“If you can laugh at yourself, you are going to be fine. If you allow others to laugh with you, you will be great.” – Martin Niemoller
Actor, writer, and side-part enthusiast Tina Fey is great. There are many reasons for that greatness, but one factor is undoubtedly Fey’s masterful ability to be the butt of the joke and at the same time be someone with whom you’d unreservedly share your night cheese.
Fey turned her own flaws – albeit in greatly exaggerated form – into a hit television series. Can other brands use self-deprecating humor and find the same success?
In short: yes.
Use it to Paint Yourself as Approachable
Loyal customers spend a whopping 10 times more than new converts, making it crystal clear that longevity matters in client-consumer relationships, but it’s difficult for shoppers to get attached if a brand lacks personality. Building rapport requires exposing yourself a bit (in the legal, safe-for-work way, of course).
Self-deprecating humor is a way to connect with customers by humanizing your brand. You’re not a nameless, faceless entity run by execs who wipe their nose with $100 bills, you’re a company that posts the outtakes from the CEO’s commercial shoot with a tongue-in-cheek caption and embraces potty humor because there’s no use hiding the fact that toilet time is what your brand is about.
Beat Your Critics to the Punch
News flash: you’re not perfect. You’re going to screw up, and sometimes those screw ups will be so big they literally explode. Samsung wasn’t going to win any new fans by making light of their highly combustible new product, but other brands can turn more moderate mistakes into a chance to address a weakness.
When errors occur, address them quickly. By staying on the offensive, you control the narrative, giving you the power to address that weird logo snafu or warehouse oops from a place of power rather than a defensive posture that looks a lot like you cowering in the corner wearing the cone of shame.
In early 2018, KFC ran out of chicken in their U.K. restaurants. The gaffe ruffled the feathers of many poultry-craving customers and the company knew it had to react quickly. The answer? A now legendary full-page ad featuring a creative rearrangement of the KFC initials and an apology. The eye-catching mea culpa helped calmed down irate tweeters who went from threatening to take their business to Burger King to declaring that the Colonel’s minions “won the internet”.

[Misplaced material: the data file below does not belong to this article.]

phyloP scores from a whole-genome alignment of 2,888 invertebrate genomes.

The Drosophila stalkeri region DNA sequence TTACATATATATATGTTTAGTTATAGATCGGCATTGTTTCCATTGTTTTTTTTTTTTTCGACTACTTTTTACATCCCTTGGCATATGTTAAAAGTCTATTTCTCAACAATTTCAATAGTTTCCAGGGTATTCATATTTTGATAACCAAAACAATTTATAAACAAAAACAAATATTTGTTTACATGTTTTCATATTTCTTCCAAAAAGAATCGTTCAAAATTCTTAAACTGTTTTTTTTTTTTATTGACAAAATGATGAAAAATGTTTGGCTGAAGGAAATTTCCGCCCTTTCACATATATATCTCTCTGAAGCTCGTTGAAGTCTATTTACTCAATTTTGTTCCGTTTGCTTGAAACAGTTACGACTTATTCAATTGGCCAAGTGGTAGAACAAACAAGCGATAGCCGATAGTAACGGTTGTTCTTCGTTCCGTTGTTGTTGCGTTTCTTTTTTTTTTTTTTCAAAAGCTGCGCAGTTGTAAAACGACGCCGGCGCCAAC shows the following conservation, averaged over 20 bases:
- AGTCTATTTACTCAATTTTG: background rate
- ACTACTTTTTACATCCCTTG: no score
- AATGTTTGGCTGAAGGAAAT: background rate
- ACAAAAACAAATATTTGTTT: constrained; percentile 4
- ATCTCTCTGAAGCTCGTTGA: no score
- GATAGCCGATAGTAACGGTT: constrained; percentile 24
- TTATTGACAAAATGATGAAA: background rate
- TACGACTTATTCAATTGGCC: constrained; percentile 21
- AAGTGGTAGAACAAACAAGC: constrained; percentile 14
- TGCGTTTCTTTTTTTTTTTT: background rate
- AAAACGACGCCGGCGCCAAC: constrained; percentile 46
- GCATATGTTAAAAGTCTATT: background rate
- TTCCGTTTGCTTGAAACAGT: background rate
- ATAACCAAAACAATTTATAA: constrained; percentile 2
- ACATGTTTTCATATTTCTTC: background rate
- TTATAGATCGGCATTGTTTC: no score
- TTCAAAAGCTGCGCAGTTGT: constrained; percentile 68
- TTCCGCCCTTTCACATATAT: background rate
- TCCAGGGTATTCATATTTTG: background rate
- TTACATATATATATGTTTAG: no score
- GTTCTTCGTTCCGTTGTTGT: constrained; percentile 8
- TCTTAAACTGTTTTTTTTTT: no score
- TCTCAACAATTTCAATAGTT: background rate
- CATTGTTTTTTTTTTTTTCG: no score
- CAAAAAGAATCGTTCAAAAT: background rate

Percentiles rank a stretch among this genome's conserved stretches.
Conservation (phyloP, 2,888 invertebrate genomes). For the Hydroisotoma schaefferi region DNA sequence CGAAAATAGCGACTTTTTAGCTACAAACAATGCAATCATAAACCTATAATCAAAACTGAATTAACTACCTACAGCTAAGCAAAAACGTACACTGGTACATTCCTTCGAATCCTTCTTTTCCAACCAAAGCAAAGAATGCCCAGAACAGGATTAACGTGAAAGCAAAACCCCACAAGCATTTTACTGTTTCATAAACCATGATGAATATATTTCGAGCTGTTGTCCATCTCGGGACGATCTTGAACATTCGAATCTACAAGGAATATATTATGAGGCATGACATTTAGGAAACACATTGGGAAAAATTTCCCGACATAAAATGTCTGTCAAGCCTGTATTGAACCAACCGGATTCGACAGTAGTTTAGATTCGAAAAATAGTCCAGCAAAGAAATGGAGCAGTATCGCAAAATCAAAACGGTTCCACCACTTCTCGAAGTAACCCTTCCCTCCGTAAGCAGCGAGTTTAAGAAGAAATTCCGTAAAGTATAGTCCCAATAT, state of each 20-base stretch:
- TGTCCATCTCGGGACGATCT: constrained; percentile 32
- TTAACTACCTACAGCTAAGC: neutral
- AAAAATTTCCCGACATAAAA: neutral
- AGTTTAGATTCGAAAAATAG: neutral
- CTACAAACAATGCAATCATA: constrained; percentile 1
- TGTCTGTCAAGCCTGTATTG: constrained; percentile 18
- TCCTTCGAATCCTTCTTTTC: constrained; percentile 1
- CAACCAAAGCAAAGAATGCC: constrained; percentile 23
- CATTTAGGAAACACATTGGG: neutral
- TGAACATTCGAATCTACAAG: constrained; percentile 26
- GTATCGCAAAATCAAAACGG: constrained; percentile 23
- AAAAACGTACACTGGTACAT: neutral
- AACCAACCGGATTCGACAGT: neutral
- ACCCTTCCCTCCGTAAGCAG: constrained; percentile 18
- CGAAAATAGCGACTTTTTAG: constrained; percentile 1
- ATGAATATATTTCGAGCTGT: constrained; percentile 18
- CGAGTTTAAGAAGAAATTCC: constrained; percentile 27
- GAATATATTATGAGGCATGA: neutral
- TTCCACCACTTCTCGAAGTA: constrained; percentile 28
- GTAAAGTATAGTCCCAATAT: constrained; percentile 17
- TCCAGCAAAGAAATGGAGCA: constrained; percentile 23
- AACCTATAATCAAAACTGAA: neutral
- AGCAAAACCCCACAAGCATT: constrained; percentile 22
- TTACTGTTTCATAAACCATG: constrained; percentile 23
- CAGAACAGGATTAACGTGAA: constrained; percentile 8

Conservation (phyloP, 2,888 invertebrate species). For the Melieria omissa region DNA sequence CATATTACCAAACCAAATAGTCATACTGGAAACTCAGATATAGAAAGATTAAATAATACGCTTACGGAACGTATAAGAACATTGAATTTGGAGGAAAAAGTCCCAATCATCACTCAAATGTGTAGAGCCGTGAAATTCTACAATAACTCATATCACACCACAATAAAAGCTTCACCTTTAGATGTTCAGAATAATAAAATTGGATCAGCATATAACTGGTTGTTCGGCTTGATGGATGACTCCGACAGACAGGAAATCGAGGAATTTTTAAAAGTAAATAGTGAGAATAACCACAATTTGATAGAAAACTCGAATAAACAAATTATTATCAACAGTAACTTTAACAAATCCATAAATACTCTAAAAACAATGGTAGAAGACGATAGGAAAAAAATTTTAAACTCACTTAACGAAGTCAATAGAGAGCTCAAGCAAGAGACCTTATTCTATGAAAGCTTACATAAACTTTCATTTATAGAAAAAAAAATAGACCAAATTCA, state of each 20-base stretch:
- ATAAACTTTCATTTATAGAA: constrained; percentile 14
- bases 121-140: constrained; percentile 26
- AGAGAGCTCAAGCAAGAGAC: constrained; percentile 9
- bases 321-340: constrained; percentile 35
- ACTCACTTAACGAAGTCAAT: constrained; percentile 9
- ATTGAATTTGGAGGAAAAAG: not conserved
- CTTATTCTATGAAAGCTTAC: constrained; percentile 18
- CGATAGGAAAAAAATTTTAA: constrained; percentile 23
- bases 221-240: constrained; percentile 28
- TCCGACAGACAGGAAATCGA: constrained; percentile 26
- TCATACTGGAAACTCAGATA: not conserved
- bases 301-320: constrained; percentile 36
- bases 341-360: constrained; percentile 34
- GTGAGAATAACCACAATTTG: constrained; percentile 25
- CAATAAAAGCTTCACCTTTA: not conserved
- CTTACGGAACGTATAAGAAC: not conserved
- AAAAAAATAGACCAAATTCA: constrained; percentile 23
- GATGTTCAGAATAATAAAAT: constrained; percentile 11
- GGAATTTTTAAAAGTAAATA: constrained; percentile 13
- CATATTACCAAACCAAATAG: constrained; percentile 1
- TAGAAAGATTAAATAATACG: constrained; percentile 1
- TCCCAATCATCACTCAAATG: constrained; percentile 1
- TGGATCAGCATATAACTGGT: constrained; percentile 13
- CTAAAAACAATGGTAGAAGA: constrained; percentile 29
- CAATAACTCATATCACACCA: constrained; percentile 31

Keep it Playful
There’s thin, rather scary line separating skillful self-deprecation and party-ruining whining. No one wants to hang with the guy who’s so busy feeling sorry for himself that he forgets to have a good time. There’s a reason Eeyore keeps losing his tail – even his own appendage couldn’t stand living under a constant black cloud of moaning and groaning.
How do you know when the jokes have gone too far? Poking fun at yourself is an art, and it can be difficult to know when to stop. The best method is use your one-liner as an opening and then follow up the chuckles with something of value that underlines your authenticity. KFC did a brilliant job of that by grabbing attention with slightly naughty graphic, punctuating the faux logo with a stab at their own ineptitude, then wrapping it all up with a sincere apology and a promise to do better.
Stay Authentic, Stay on Brand, Stay Sane
Speaking of authenticity… few thing make you want to crawl out of your skin faster than witnessing someone who’s trying too hard. Anybody remember Denny’s ill-fated mascot from late 2017? If you’ve blocked it out (congrats, by the way), here’s a reminder: it was a sausage wearing a fedora accompanied by a tagline that said “snap the slams”. It’s not self-deprecating humor, but it is a good example of a marketing campaign that makes you feel embarrassed for brand rather than enamored by it.
If you’re a funeral home, don’t try to draw people in with a not-so-hilarious post about the time you lost someone’s grandma. And if you’re a investment management company catering to the 1%, self-deprecating humor may not be for you at all. And that’s okay too. Trying to be cool or funny when you’re not isn’t a way to branch out, it’s a way to usher your brand into an era of massive fail. If you can’t reference your own shortcomings with considerable skill, consider not doing it at all.
Millennials wield incredible buying power, and half of that demo wants to buy from brands that “say something about who I am, my vales and where I fit in.” While brands can reach out to their core audience myriad ways, self-deprecating humor opens the door and invites onlookers in for coffee and commiseration.
When you’re strategically vulnerable, consumers sit up, take notice, and take out their wallets. Kind of funny, right?